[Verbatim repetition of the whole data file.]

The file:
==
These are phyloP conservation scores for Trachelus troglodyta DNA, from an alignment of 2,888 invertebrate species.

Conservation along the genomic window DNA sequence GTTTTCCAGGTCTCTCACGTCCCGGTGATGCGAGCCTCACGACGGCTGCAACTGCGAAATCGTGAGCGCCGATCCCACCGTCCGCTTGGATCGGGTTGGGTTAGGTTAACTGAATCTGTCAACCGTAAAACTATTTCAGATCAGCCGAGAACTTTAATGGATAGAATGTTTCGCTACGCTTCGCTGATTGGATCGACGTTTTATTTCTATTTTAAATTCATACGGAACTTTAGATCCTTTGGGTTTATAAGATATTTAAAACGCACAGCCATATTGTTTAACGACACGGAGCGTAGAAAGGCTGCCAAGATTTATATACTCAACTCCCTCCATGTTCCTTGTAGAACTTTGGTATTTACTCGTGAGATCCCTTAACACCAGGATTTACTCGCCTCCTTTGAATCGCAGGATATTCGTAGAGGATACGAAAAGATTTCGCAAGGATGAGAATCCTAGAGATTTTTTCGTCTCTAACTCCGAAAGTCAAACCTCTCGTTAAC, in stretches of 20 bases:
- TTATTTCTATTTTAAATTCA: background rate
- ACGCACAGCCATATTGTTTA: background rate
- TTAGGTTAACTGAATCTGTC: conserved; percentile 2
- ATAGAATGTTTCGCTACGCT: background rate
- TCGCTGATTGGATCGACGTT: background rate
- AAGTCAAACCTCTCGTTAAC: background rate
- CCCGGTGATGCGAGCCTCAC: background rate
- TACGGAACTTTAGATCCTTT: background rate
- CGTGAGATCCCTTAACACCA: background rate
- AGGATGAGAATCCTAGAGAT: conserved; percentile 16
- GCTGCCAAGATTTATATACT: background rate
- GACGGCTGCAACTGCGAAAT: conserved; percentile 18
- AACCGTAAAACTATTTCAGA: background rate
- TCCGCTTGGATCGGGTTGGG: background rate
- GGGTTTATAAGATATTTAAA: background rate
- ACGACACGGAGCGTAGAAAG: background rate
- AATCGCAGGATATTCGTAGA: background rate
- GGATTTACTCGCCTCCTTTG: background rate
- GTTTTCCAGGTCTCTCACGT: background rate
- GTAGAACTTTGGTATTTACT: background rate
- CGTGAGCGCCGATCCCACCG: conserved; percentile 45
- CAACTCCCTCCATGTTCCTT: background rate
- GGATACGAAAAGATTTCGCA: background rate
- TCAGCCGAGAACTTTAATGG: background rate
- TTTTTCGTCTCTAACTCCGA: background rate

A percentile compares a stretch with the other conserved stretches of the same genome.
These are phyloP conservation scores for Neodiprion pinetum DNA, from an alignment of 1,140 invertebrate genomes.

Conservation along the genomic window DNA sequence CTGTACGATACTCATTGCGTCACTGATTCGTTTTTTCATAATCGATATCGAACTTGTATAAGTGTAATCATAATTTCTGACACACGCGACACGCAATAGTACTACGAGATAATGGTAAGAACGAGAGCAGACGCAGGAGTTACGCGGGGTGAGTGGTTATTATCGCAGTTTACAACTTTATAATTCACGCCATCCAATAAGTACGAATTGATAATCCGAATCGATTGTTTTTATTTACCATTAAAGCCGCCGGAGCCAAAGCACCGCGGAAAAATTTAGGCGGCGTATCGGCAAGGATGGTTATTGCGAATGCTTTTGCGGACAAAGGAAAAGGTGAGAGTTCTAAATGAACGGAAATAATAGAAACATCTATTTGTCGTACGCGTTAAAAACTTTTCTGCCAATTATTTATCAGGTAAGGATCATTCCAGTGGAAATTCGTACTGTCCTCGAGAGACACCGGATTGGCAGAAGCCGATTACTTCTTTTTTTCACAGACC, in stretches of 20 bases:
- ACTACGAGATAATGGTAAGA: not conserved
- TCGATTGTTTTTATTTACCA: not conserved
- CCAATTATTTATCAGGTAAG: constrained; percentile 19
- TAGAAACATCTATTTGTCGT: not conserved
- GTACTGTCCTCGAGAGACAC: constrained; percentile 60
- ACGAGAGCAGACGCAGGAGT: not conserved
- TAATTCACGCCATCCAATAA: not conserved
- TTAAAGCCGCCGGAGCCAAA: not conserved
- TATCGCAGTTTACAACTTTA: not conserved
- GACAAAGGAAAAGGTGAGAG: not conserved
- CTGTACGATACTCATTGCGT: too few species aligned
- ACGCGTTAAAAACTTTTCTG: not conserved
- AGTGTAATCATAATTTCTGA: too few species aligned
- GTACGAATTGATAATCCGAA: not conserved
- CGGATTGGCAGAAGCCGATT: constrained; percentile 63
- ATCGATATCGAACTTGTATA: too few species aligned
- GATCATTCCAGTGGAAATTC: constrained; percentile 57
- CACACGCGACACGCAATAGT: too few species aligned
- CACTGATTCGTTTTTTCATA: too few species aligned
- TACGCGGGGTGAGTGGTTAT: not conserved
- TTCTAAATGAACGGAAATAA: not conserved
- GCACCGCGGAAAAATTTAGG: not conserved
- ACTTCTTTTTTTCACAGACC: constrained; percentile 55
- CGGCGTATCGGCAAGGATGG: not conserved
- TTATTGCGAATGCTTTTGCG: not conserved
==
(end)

These are phyloP conservation scores for Trachelus troglodyta DNA, from an alignment of 2,888 invertebrate species.

Conservation along the genomic window DNA sequence GTTTTCCAGGTCTCTCACGTCCCGGTGATGCGAGCCTCACGACGGCTGCAACTGCGAAATCGTGAGCGCCGATCCCACCGTCCGCTTGGATCGGGTTGGGTTAGGTTAACTGAATCTGTCAACCGTAAAACTATTTCAGATCAGCCGAGAACTTTAATGGATAGAATGTTTCGCTACGCTTCGCTGATTGGATCGACGTTTTATTTCTATTTTAAATTCATACGGAACTTTAGATCCTTTGGGTTTATAAGATATTTAAAACGCACAGCCATATTGTTTAACGACACGGAGCGTAGAAAGGCTGCCAAGATTTATATACTCAACTCCCTCCATGTTCCTTGTAGAACTTTGGTATTTACTCGTGAGATCCCTTAACACCAGGATTTACTCGCCTCCTTTGAATCGCAGGATATTCGTAGAGGATACGAAAAGATTTCGCAAGGATGAGAATCCTAGAGATTTTTTCGTCTCTAACTCCGAAAGTCAAACCTCTCGTTAAC, in stretches of 20 bases:
- TTATTTCTATTTTAAATTCA: background rate
- ACGCACAGCCATATTGTTTA: background rate
- TTAGGTTAACTGAATCTGTC: conserved; percentile 2
- ATAGAATGTTTCGCTACGCT: background rate
- TCGCTGATTGGATCGACGTT: background rate
- AAGTCAAACCTCTCGTTAAC: background rate
- CCCGGTGATGCGAGCCTCAC: background rate
- TACGGAACTTTAGATCCTTT: background rate
- CGTGAGATCCCTTAACACCA: background rate
- AGGATGAGAATCCTAGAGAT: conserved; percentile 16
- GCTGCCAAGATTTATATACT: background rate
- GACGGCTGCAACTGCGAAAT: conserved; percentile 18
- AACCGTAAAACTATTTCAGA: background rate
- TCCGCTTGGATCGGGTTGGG: background rate
- GGGTTTATAAGATATTTAAA: background rate
- ACGACACGGAGCGTAGAAAG: background rate
- AATCGCAGGATATTCGTAGA: background rate
- GGATTTACTCGCCTCCTTTG: background rate
- GTTTTCCAGGTCTCTCACGT: background rate
- GTAGAACTTTGGTATTTACT: background rate
- CGTGAGCGCCGATCCCACCG: conserved; percentile 45
- CAACTCCCTCCATGTTCCTT: background rate
- GGATACGAAAAGATTTCGCA: background rate
- TCAGCCGAGAACTTTAATGG: background rate
- TTTTTCGTCTCTAACTCCGA: background rate

A percentile compares a stretch with the other conserved stretches of the same genome.
These are phyloP conservation scores for Neodiprion pinetum DNA, from an alignment of 1,140 invertebrate genomes.

Conservation along the genomic window DNA sequence CTGTACGATACTCATTGCGTCACTGATTCGTTTTTTCATAATCGATATCGAACTTGTATAAGTGTAATCATAATTTCTGACACACGCGACACGCAATAGTACTACGAGATAATGGTAAGAACGAGAGCAGACGCAGGAGTTACGCGGGGTGAGTGGTTATTATCGCAGTTTACAACTTTATAATTCACGCCATCCAATAAGTACGAATTGATAATCCGAATCGATTGTTTTTATTTACCATTAAAGCCGCCGGAGCCAAAGCACCGCGGAAAAATTTAGGCGGCGTATCGGCAAGGATGGTTATTGCGAATGCTTTTGCGGACAAAGGAAAAGGTGAGAGTTCTAAATGAACGGAAATAATAGAAACATCTATTTGTCGTACGCGTTAAAAACTTTTCTGCCAATTATTTATCAGGTAAGGATCATTCCAGTGGAAATTCGTACTGTCCTCGAGAGACACCGGATTGGCAGAAGCCGATTACTTCTTTTTTTCACAGACC, in stretches of 20 bases:
- ACTACGAGATAATGGTAAGA: not conserved
- TCGATTGTTTTTATTTACCA: not conserved
- CCAATTATTTATCAGGTAAG: constrained; percentile 19
- TAGAAACATCTATTTGTCGT: not conserved
- GTACTGTCCTCGAGAGACAC: constrained; percentile 60
- ACGAGAGCAGACGCAGGAGT: not conserved
- TAATTCACGCCATCCAATAA: not conserved
- TTAAAGCCGCCGGAGCCAAA: not conserved
- TATCGCAGTTTACAACTTTA: not conserved
- GACAAAGGAAAAGGTGAGAG: not conserved
- CTGTACGATACTCATTGCGT: too few species aligned
- ACGCGTTAAAAACTTTTCTG: not conserved
- AGTGTAATCATAATTTCTGA: too few species aligned
- GTACGAATTGATAATCCGAA: not conserved
- CGGATTGGCAGAAGCCGATT: constrained; percentile 63
- ATCGATATCGAACTTGTATA: too few species aligned
- GATCATTCCAGTGGAAATTC: constrained; percentile 57
- CACACGCGACACGCAATAGT: too few species aligned
- CACTGATTCGTTTTTTCATA: too few species aligned
- TACGCGGGGTGAGTGGTTAT: not conserved
- TTCTAAATGAACGGAAATAA: not conserved
- GCACCGCGGAAAAATTTAGG: not conserved
- ACTTCTTTTTTTCACAGACC: constrained; percentile 55
- CGGCGTATCGGCAAGGATGG: not conserved
- TTATTGCGAATGCTTTTGCG: not conserved